Parents with their children, groups of school-going teenagers and graduates sauntered through the stalls put up by 25 participating institutions and universities. 'I am here with my father and sister. I have brought along all relevant documents. I want to do a business management or accounts course. I like what I have seen here, I am definitely going if I get through, and they (the universities) say I qualify,' said Neha Mehta, a first year B.Com student. Neha, a resident of Ghaziabad, said she thought New Zealand was full of opportunity, and that she had worked out a basic plan with her agent here. New Zealand Trade and Enterprise (NTZE) and Education New Zealand Sunday organized the education fair in the capital hoping to woo Indian students with its niche set of courses and 'study – leisure environment.' The fair will also be held in Chandigarh April 7. Many present appeared amazed that New Zealand, perceived mainly as a tourist destination, could be an education provider interested in Indians students.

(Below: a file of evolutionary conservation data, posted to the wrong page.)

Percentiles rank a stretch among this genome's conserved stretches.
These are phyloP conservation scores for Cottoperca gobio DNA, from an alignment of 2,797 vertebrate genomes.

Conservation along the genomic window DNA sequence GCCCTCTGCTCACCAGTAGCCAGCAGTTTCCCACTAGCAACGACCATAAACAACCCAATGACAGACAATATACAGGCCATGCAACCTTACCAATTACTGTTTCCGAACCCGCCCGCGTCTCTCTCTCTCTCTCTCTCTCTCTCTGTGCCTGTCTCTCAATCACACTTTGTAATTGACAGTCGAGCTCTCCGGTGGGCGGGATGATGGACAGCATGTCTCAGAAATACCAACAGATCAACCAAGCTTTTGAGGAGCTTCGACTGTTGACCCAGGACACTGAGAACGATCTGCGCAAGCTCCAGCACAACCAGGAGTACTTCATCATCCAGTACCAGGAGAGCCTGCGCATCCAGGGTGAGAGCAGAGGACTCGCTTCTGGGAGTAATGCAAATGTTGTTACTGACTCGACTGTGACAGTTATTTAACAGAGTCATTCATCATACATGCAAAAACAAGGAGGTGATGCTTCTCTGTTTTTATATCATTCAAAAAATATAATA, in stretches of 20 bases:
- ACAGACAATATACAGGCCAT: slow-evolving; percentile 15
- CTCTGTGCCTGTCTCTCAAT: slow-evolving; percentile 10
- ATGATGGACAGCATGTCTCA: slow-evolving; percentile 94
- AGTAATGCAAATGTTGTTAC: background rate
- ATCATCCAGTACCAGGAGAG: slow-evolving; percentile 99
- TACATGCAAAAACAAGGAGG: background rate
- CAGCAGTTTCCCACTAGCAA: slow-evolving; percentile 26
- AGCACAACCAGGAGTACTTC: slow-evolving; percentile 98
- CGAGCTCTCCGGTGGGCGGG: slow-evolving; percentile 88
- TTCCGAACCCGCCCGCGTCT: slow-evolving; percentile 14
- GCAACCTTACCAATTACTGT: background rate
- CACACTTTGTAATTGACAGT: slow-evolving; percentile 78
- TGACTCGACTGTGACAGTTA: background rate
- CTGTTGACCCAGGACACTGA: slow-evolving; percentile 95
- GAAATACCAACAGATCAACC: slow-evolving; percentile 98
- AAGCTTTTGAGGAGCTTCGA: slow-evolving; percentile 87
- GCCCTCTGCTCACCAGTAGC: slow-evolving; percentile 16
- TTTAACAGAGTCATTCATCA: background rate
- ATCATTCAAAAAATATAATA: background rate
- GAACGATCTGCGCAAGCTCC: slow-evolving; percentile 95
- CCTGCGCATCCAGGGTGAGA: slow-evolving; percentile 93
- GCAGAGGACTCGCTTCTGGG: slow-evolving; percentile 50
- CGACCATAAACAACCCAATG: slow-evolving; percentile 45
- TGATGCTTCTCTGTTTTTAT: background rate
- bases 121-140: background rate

NZTE officials said that in the year 2005 there where 2,000 Indian students in New Zealand. The numbers have increased to 6,000 students as of March 2009. 'Education visas for New Zealand are fairly easy to get. In fact since most of the universities and institutes there communicate with students via our 21 local agents in India, the process of application is very simple,' said Jugnu Roy, NZTE business development manager. The fair also drew a lot of interest in niche courses like viti culture (wine tasting), hospitality management, plant science and horticulture, food technology and sports management. While New Zealand hardly offers any scholarships, officials said that low student living costs and higher standard of living in New Zealand will attract scholars from India.